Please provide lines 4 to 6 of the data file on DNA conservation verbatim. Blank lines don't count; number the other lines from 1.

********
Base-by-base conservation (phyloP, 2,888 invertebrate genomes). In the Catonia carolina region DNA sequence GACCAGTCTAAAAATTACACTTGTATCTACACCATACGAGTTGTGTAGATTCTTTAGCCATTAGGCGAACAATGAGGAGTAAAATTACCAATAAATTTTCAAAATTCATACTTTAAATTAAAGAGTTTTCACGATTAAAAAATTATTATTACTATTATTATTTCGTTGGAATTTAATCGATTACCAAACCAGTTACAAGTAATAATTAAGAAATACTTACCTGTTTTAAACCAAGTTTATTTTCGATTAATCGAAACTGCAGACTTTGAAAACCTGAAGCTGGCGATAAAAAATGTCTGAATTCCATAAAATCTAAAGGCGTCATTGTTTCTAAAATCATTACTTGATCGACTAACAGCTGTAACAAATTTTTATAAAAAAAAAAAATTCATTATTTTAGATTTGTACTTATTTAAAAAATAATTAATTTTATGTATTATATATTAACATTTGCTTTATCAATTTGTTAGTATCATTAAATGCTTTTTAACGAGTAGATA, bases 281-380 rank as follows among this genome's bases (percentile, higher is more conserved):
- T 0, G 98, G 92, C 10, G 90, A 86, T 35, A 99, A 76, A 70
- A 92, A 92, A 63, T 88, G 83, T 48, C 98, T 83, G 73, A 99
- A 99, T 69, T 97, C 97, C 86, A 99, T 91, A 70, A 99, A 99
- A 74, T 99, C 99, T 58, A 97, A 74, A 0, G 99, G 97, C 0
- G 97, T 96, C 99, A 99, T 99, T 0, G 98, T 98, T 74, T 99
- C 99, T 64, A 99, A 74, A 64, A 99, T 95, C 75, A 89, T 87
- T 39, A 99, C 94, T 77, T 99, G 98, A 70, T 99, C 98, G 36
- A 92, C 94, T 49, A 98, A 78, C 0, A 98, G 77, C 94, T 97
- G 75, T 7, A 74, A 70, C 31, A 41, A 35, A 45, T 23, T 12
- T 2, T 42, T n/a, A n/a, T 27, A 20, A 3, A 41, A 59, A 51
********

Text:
- A 99, T 69, T 97, C 97, C 86, A 99, T 91, A 70, A 99, A 99
- A 74, T 99, C 99, T 58, A 97, A 74, A 0, G 99, G 97, C 0
- G 97, T 96, C 99, A 99, T 99, T 0, G 98, T 98, T 74, T 99